• Essay submissions are an extremely helpful tool for evaluating your potential contributions to our community. As you prepare to write your personal statement and any optional essays, please keep the following in mind. First, we do not have a fixed checklist of particular attributes we seek in our students, and you will have the best insights into what is most important for us to know about you. Second, there is no set convention for communicating the information you choose to share. A successful essay might involve writing directly about expansive themes such as your goals or philosophy or background or identity, or very differently, might be a vignette that reveals something significant about you. In other words, think broadly about what you might wish to convey and how you might best convey it. There is no formula for a successful personal statement, and different individuals will find different topics to be well-suited to them. Applicants have, for example, elaborated on their significant life experiences; meaningful intellectual interests and extracurricular activities; factors inspiring them to obtain a legal education or to pursue particular career goals; significant obstacles met and overcome; special talents or skills; issues of sexual identity; particular political, philosophical, or religious beliefs; socioeconomic challenges; atypical backgrounds, educational paths, employment histories, or prior careers; or experiences and perspectives relating to disadvantage, disability, or discrimination. Any of these subjects, and many more, could be an appropriate basis for communicating important information about yourself that will aid us in reaching a thoughtful decision.

• Enclose a statement of about two pages describing important or unusual aspects of yourself not otherwise apparent in your application. While admission to X Law School is based primarily upon superior academic achievement and potential to contribute to the legal profession, the Admissions Committee also regards the diversity of an entering class as important to the school’s educational mission. If you would like the committee to consider how factors such as your background, life and work experiences, advanced studies, extracurricular or community activities, culture, socio-economic status, sex, race, ethnicity, religion, or sexual orientation would contribute to the diversity of the entering class and hence to your classmates’ law school experience, please describe these factors and their relevance.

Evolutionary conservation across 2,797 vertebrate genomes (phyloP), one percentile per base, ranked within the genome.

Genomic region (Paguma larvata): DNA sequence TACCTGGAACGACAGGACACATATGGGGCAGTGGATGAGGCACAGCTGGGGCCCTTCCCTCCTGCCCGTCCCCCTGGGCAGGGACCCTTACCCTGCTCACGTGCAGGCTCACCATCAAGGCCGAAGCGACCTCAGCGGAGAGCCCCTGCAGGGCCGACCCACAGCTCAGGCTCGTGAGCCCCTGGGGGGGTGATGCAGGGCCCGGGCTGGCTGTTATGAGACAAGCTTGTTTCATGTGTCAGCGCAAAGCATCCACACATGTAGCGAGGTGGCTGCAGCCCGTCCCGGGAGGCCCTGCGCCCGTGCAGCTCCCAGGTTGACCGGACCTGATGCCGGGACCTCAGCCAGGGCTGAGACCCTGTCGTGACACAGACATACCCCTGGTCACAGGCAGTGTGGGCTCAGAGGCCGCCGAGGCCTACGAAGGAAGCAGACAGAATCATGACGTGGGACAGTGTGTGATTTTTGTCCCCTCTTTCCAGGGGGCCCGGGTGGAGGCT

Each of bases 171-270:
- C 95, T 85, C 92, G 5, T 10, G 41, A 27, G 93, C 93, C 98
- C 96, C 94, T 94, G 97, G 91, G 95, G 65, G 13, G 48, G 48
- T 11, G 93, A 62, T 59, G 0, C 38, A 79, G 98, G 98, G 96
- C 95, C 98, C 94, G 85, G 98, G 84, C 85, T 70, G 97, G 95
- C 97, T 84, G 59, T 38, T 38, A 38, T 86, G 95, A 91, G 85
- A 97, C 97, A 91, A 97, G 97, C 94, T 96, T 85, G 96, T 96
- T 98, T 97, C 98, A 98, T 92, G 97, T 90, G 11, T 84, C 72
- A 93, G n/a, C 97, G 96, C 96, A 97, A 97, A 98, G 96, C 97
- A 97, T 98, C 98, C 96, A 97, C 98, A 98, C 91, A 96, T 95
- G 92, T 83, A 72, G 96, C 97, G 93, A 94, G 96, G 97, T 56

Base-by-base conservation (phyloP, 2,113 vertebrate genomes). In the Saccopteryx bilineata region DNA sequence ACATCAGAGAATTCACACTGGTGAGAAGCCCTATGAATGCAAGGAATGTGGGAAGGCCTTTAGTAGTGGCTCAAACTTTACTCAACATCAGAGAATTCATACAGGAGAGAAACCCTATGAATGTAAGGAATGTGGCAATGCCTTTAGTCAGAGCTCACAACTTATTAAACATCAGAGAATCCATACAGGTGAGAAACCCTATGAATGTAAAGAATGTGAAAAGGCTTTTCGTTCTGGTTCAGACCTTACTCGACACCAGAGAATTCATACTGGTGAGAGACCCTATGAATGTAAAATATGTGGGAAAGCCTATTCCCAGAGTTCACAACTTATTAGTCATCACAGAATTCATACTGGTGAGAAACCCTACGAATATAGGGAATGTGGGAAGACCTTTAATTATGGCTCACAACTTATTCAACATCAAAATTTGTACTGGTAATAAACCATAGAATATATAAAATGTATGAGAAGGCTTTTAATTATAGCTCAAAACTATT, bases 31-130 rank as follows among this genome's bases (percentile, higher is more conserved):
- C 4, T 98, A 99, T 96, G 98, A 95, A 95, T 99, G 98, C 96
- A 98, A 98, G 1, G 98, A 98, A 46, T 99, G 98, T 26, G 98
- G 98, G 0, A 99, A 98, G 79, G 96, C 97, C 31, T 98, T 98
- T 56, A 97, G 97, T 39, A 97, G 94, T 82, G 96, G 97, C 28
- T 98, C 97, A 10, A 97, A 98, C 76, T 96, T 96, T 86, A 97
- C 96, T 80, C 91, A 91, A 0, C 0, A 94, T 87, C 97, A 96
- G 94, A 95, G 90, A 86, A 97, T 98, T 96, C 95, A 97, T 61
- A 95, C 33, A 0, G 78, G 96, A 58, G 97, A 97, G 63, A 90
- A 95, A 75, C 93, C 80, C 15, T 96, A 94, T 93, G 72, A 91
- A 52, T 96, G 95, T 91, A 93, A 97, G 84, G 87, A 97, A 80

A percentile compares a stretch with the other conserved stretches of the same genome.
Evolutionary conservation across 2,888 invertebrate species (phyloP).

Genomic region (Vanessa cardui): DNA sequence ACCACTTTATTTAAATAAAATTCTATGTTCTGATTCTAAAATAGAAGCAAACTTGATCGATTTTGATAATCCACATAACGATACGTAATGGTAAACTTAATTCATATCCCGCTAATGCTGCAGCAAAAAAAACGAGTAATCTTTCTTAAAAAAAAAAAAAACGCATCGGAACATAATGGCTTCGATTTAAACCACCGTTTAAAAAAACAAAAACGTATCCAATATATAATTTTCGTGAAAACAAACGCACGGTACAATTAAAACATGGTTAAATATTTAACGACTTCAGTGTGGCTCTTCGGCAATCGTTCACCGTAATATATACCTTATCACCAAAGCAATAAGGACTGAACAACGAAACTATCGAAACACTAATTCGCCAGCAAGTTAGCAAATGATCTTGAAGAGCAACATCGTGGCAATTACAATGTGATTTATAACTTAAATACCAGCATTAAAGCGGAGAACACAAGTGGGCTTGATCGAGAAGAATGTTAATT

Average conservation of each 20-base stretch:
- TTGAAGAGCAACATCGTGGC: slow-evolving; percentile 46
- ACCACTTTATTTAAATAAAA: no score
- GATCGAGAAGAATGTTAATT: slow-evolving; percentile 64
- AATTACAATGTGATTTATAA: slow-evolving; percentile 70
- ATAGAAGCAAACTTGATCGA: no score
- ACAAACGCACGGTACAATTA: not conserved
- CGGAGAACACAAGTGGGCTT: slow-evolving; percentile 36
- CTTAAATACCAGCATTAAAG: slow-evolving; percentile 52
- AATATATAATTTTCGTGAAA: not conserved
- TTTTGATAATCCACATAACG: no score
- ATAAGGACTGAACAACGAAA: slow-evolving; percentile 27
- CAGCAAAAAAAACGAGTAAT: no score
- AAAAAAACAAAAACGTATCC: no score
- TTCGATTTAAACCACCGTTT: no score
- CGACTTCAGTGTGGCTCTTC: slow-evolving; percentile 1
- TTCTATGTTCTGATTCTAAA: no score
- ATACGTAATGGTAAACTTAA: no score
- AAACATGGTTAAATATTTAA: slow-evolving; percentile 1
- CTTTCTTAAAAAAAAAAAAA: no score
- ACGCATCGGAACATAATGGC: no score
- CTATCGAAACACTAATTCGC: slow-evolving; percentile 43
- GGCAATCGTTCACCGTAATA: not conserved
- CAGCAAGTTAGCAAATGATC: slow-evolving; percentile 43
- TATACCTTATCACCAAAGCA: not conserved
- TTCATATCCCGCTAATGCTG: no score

• The personal statement should demonstrate your ability to communicate effectively and concisely. While you have the widest possible latitude in choosing the substance of your personal statements, experience shows that the most successful personal statements are those which develop a sense of the person, his or her values, aspirations, and concerns. A discussion of the unique contributions you would likely make to the student body, the legal profession, and ultimately the larger society, would also be well received.